How To Make — And Keep — Sustainability Goals In 2019
Making eco-living goals is all well and good, but keeping them is what matters. Here are some helpful tips to keep you going!
This post was written by Emily Folk, the creator of Conservation Folks.
So you want to live a greener life? That's great! Sustainable living is more important now than ever, and there are many ways to make your lifestyle more eco-friendly.
But, like any goal, it can be hard to stick with the green lifestyle changes you want to make. As you’ve probably discovered on your eco-living journey, there are so many things that need to change — in our daily habits and throughout society — in order to be sustainable, that just thinking about it can be discouraging and overwhelming.
Where to start? The trick is to start small, and to make changes where you can, with what you have. And to not be too strict with yourself. Some progress is better than no progress. Rome wasn’t built in a day, as they say! The way you approach the process of making and following through on your goals can make a big difference in your success.
The journey of a thousand miles truly does begin with a single step. So what can you do today to make progress toward a more sustainable 2019? Try out these tips below!
Examine your lifestyle
When setting sustainability goals for your household, it’s helpful to get a clear picture of how your current lifestyle impacts the environment. Try using a carbon footprint calculator and a water usage calculator, both of which are great tools to picture the true costs of your lifestyle choices. Just input details about your daily habits, and these sites will give you an estimation of your impact as well as suggestions for how to reduce it.
Do some quick research
Research what you can about how your habits’ impact the environment and how you can change. For example, if you're cutting back on meat, you might search what types of meat are the most carbon-intensive and commit to reducing your consumption of those meats first — while not being hard on yourself for continuing to enjoy the meats on the lower end of the impact spectrum. For example, beef has a much bigger environmental footprint that chicken or pork does. If you want, you can always choose to avoid those other meats once you have become accustomed to your new diet.
To supplement a lower-meat diet, look up some new vegetarian recipes, and expand your culinary horizons in the process! You may find you have some favorite foods you otherwise would not have discovered. Try out new cuisines from around the world to spice up your eating options!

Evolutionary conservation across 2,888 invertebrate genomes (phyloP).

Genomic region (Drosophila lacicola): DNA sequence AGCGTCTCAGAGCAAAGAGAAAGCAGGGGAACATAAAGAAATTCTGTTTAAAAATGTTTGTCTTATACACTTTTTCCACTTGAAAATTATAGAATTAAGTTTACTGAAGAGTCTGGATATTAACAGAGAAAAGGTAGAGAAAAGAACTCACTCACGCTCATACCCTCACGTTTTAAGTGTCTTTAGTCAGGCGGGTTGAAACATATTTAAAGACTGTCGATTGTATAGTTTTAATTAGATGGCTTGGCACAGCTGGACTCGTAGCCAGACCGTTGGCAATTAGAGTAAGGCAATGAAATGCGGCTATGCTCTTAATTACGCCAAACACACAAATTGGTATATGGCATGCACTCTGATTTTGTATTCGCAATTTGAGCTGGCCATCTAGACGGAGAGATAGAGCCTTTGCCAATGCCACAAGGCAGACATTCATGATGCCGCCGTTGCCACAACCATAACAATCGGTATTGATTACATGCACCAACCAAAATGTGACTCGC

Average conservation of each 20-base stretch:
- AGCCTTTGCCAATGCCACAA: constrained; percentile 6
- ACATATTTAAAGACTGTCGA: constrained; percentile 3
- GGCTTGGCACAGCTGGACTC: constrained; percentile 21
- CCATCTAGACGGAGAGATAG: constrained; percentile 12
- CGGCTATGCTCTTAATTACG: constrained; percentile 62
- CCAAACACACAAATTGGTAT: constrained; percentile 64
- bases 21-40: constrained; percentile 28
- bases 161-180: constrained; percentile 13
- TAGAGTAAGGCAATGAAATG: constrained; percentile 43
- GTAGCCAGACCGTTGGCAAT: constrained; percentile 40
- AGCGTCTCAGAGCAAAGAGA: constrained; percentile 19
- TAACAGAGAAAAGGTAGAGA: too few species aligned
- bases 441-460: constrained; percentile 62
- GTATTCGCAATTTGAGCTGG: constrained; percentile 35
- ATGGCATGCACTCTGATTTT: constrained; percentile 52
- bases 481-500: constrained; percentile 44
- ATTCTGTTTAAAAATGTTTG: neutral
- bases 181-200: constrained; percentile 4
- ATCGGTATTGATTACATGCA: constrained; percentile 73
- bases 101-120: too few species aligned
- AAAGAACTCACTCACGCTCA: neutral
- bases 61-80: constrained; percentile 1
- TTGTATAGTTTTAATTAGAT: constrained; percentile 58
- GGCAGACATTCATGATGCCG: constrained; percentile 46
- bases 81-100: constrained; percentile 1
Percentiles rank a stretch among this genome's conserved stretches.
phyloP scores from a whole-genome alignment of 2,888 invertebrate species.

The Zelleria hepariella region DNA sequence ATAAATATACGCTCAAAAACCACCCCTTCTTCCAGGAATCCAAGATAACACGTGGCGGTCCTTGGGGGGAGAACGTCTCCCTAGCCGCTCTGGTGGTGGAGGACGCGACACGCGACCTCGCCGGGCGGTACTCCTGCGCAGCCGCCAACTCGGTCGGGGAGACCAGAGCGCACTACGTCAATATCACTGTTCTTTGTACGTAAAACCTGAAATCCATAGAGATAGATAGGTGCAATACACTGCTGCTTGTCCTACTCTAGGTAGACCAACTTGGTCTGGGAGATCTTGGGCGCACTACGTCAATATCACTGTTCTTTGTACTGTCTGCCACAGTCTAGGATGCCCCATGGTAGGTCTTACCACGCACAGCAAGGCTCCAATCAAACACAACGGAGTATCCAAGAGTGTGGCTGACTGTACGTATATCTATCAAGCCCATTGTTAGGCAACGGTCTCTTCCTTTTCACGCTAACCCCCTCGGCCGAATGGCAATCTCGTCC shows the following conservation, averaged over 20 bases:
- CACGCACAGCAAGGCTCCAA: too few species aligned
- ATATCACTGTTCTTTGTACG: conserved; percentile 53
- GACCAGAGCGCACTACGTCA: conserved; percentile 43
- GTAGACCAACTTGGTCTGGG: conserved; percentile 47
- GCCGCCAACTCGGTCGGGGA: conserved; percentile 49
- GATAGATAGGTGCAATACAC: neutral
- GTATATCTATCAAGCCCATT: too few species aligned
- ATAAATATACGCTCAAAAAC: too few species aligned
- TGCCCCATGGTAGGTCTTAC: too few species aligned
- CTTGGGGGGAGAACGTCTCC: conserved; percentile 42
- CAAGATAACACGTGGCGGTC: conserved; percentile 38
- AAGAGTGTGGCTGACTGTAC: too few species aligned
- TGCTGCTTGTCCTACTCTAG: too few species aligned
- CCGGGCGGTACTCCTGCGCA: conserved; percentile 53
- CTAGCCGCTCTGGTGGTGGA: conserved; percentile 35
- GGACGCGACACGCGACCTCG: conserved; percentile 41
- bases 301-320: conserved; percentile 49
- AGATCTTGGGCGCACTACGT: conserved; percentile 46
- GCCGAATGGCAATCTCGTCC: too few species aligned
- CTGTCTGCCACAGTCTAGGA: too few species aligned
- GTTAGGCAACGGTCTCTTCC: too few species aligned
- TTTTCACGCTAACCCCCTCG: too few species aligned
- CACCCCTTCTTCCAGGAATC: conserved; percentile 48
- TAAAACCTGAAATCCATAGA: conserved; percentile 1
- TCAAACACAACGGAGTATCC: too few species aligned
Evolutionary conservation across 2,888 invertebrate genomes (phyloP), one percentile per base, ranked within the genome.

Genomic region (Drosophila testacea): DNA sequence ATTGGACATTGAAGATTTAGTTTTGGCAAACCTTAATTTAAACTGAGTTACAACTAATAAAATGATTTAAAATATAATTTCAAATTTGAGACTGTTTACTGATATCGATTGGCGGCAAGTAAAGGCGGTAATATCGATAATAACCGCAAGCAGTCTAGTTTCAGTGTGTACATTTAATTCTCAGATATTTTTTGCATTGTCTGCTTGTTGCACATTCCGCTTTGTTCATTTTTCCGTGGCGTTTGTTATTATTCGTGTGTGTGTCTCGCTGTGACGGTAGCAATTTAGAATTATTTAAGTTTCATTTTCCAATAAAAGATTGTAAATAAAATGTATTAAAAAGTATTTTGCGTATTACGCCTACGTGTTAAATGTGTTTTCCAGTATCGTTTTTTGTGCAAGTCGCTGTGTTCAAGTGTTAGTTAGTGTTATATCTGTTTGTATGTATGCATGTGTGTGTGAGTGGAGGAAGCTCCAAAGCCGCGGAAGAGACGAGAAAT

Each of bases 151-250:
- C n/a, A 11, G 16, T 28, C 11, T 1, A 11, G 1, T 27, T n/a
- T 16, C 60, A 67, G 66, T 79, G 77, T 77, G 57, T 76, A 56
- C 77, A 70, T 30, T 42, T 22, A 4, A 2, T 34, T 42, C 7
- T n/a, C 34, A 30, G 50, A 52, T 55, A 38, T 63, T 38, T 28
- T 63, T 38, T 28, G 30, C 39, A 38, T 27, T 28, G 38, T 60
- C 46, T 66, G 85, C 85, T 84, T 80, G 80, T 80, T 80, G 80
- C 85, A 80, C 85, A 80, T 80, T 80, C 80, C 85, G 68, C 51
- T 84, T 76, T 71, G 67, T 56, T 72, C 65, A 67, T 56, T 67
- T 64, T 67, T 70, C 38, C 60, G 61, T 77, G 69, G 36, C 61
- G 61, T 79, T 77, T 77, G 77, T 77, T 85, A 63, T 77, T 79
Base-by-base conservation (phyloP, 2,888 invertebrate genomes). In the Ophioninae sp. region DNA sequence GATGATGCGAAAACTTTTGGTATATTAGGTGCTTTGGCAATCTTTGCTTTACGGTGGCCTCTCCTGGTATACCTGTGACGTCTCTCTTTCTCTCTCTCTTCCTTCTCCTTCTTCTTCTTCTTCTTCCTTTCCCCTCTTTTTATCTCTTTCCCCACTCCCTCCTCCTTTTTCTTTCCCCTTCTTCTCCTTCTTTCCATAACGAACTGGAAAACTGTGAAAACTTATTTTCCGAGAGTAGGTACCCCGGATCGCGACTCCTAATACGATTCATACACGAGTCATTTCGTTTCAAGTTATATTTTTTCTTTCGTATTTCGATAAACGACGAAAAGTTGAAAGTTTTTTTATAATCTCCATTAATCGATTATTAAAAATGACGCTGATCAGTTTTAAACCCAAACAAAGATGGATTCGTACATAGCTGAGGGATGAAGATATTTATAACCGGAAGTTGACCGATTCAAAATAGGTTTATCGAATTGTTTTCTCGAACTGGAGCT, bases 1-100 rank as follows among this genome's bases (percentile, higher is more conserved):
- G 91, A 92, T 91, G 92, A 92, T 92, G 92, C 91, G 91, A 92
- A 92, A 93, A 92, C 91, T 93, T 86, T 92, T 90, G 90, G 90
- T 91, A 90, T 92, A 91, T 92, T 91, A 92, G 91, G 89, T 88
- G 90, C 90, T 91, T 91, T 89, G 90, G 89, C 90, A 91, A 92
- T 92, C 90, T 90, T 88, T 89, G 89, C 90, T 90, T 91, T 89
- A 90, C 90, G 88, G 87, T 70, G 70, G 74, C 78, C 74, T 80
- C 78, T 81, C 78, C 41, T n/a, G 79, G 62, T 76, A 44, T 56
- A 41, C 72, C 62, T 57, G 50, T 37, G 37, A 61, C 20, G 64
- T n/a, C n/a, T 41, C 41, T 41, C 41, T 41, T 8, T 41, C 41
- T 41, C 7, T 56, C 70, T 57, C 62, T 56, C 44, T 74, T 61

Tackle one thing at a time
Don’t try to tackle everything at once. It can be tempting to try to revolutionize your whole life in one sitting, but trying this approach will likely leave you feeling overwhelmed, since there's so much you can possibly do. Instead, try to make one change at a time. Once you've mastered that, you can add on something new and up the stakes.
Compare the things in your life that have the biggest footprint with those that seem the most doable in the short term. Remember: Start small. What are one or two ways that you can make steps toward being more sustainable this week? Go from there.
Make your goals SMART
You may have heard about SMART goals, a goal-setting concept that was first described in the journal Management Review in 1981. Since then, the concept has taken off, and for good reason — because it works. Here are the elements of a SMART goal:
Instead of something vague like "living more sustainably," name something concrete that you will do.
Monitoring your progress can inspire you to stay on track. Try using the information from the carbon-footprint calculator to see how much you're reducing your footprint. Use your progress to inspire yourself to further action.
Make sure you can reasonably achieve your goals. Stretch goals are good, but only setting goals that are hard to reach can leave you feeling discouraged.
Make sure the goal is something that matters to you. Learning more about the impacts of the habit you want to change can give you motivation.
Give yourself a timeline for your goals. This will help you track your progress and keep you going when you’re “not feeling like doing it.”
Build in accountability
If you have someone holding you accountable for reaching your goal, you're much more likely to achieve it. Eighty percent of people abandon their New Year's resolutions by February, but research suggests that simply making a commitment to someone about your goal puts your chances of meeting it at 65 percent, and having ongoing check-ins about your progress ups your chances of success to 95 percent!
Commit to the process
Remember that living a more sustainable life is a process. You'll have challenges and setbacks, but you just have to keep moving forward. You'll never be "done" with this process. Although you'll hit certain milestones, living a more environmentally friendly life requires some effort and is full of rewards. Luckily, as with most things in life, the more you do it, the easier it becomes. You will make progress and have accomplishments you can be proud of, if you persist.
What are your new year’s eco-living goals? Share and inspire others in the comments!
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